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Pregnancy Induced Hypertension (PIH) is defined as the development of raised blood pressure in pregnancy.
Pre-eclampsia is a condition that occurs only during pregnancy or immediately after the delivery of a baby. Women suffering from pre-eclampsia develop high blood pressure, together with protein in the urine.
It is known as a multi-system disorder which means it can affect different parts of the body such as the liver, kidneys, and cardiovascular system, and how your blood clots.
How common are these conditions?
PIH occurs in approximately 5% - 8% of all pregnancies and approximately 20% of women with raised blood pressure also develop pre-eclampsia.
Pre-eclampsia usually occurs after the 20th week of pregnancy. It does not always need treatment. Regular check-ups on the health of you and your baby may be all that is required.
Who is at higher risk of Pre-eclampsia?
You may be more susceptible to pre-eclampsia if:
This is your first pregnancy - 1 in 30 women tend to develop pre-eclampsia in their first pregnancy
Your mother and/or sisters have had pre-eclampsia
You have had pre-eclampsia in a previous pregnancy
You are a teenager or a woman aged 40 or more
You have existing medical problems such as diabetes, kidney disease or high blood pressure
You are overweight or obese
You are expecting a multiple birth - twins, triplets, etc
Treatment of pre-eclampsia
Women with pre-eclampsia need admission to hospital and often medicines to lower their high blood pressure. Occasionally, pre-eclampsia is a reason to deliver the baby early - you may be offered induction of labour or caesarean section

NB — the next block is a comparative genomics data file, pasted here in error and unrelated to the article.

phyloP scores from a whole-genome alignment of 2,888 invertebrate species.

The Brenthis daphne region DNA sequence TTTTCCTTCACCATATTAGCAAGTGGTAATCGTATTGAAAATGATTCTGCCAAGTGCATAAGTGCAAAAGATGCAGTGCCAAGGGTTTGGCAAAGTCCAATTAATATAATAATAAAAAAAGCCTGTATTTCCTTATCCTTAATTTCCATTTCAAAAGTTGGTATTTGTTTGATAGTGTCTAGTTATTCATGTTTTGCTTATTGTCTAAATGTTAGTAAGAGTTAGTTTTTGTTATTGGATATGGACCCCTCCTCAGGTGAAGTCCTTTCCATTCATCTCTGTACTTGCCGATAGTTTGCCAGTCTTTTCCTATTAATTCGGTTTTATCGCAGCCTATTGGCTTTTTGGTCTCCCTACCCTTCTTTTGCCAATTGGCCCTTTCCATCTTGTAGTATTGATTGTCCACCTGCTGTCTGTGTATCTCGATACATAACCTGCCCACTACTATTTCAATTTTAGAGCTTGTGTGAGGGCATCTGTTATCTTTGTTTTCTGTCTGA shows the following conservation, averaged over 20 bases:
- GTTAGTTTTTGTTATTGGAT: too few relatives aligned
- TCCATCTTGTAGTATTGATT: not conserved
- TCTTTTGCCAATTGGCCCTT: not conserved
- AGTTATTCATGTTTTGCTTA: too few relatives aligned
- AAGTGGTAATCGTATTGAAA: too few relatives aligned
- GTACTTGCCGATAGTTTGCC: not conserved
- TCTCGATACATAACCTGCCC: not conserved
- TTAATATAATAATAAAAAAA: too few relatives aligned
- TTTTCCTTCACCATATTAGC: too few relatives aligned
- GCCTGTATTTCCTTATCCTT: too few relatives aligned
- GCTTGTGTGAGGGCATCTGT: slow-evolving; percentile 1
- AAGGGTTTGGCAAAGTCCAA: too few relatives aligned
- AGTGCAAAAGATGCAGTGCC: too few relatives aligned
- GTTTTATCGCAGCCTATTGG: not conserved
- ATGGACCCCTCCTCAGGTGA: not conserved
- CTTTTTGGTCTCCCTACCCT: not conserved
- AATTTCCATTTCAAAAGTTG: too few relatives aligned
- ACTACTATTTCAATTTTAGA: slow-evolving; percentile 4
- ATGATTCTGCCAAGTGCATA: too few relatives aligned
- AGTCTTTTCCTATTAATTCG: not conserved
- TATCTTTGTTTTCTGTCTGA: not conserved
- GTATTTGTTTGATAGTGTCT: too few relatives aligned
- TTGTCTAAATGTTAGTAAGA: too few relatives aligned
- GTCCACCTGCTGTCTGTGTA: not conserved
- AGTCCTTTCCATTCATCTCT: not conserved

Women with gestational hypertension often need regular, moderate physical activity of around 30 min/ day, such as walking, prenatal aerobics class, or swimming, to help control blood pressure.
The specific amount of physical activity that you need depends on how active you were before you were pregnant, and whether or not you have any other health concerns.
One thing you need to watch is your level of effort, called your exertion level. If you can talk easily while doing an activity, instead of gasping for air, your level of exertion is good. If you cannot talk easily, or find yourself coughing or gasping for air, you need to lower your level of exertion by slowing down or stopping for a while.
GENERAL GUIDELINES FOR PHYSICAL ACTIVITY
Complete moderate and regular physical activity unless your health care provider tells you not to.
Wear loose, light clothing that won't make you sweat too much or get too hot.
Drink a lot of water before, during, and after your activity.
Eat a healthy diet and gain the right amount of weight (10-12 Kg's).
Watch your level of exertion (Can you talk easily?).
Get too tired while working out or doing physical activity.
Do sit-ups, toe touches or deep knee bends.
Do any activity while lying on your back when you are in your 2nd or 3rd trimester of pregnancy.
Perform activities in very hot weather.
Perform activities that may bump or hurt your belly, or that may cause you to lose your balance.
Fast (skip meals) or do physical activity when you are hungry.